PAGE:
CHICAGO — In many places, public pools have been shut down or restricted to reduced capacity over the last year. This week, in a series of reports, we look at some of the big questions many have about getting back to normal.
Within days of the outbreak, many communities went on near-total lockdown. That included indoor pools and aquatic centers. Now, some cities are announcing plans to return to the water. But as positivity rates decline and vaccines roll out, cities are reopening their aquatic centers sparking the query: when can I go back to a swimming pool?
“I think it depends on where those pools are, right?” said infectious disease expert Dr. Emily Landon. “First of all, the chlorine in the water kills COVID easily. So, we don't have to worry about the water being a reservoir, and there's often that chlorine smell that helps a little bit. Actually, there's chlorine in the air and that helps kill things.”
So, when properly maintained, pool water effectively kills germs and viruses. The CDC says it’s not aware of any scientific reports of “…COVID-19 spreading to people through the water in pools, hot tubs, water playgrounds, or other treated aquatic venues.”
Outside the water is a different story, especially at crowded pools with a lot of children.
“If those kids are also participating in a bunch of day camps and outdoor sports and indoor sports and camps and having lots of play dates with friends, which they weren't doing last summer, could be higher risk because kids aren't going to get vaccinated again until the end of the summer," explained Dr. Landon.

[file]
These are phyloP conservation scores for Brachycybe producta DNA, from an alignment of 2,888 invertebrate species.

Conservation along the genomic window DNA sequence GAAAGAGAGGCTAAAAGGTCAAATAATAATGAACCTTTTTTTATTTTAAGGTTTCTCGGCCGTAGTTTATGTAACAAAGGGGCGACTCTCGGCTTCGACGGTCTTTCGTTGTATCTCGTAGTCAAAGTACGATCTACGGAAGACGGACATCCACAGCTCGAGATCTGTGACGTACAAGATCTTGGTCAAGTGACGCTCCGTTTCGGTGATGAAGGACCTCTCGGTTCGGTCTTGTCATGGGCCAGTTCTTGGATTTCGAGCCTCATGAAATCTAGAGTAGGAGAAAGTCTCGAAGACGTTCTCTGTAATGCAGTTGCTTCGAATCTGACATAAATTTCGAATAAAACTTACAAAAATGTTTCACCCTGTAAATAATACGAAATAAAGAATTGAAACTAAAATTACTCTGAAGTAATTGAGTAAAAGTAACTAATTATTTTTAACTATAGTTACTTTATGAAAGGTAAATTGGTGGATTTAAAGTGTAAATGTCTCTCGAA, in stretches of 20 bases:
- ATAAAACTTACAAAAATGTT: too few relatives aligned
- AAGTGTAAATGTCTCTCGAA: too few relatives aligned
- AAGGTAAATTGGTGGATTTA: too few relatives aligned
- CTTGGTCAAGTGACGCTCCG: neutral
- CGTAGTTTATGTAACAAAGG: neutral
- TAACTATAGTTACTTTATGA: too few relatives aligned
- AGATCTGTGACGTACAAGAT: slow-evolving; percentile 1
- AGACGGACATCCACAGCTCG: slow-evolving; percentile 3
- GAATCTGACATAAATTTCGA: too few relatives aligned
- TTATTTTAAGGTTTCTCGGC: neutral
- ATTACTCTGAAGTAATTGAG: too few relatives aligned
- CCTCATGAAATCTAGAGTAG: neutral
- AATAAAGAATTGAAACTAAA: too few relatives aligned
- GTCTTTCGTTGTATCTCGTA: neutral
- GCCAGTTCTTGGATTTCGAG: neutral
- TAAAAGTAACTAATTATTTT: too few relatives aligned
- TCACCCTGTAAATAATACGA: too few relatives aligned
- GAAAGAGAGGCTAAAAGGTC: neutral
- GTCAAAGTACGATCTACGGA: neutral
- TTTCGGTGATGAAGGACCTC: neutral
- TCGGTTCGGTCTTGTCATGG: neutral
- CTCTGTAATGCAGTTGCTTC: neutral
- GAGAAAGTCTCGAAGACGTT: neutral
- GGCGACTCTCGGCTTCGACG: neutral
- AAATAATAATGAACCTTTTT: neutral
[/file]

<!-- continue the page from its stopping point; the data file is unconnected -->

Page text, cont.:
If the pool is really crowded, that may be a place where you should be wearing your mask, including changing rooms, locker areas, and walking to and from the pool area.
Swimming for exercise may require other precautions.
“Don't share lanes if you don't have to,” suggested Dr. Landon. “Try and make sure it's less crowded, but you have to manage that risk. If you've been vaccinated, you may not be very worried about it, but if you live with someone who has a chronic illness who hasn't yet been able to get a vaccine, then you may want to be a lot more careful.”
As is the case with helping to reduce virus spread, ventilation is key. So, if you have a choice between indoor and outdoor pools, Dr. Landon says the choice is clear.
“Outdoor wins, hands down, every single time," Dr. Landon stressed.
As the summer draws near and public aquatic centers begin to reopen over the next few months, there are ways to ensure your return to the water is as safe as it can be.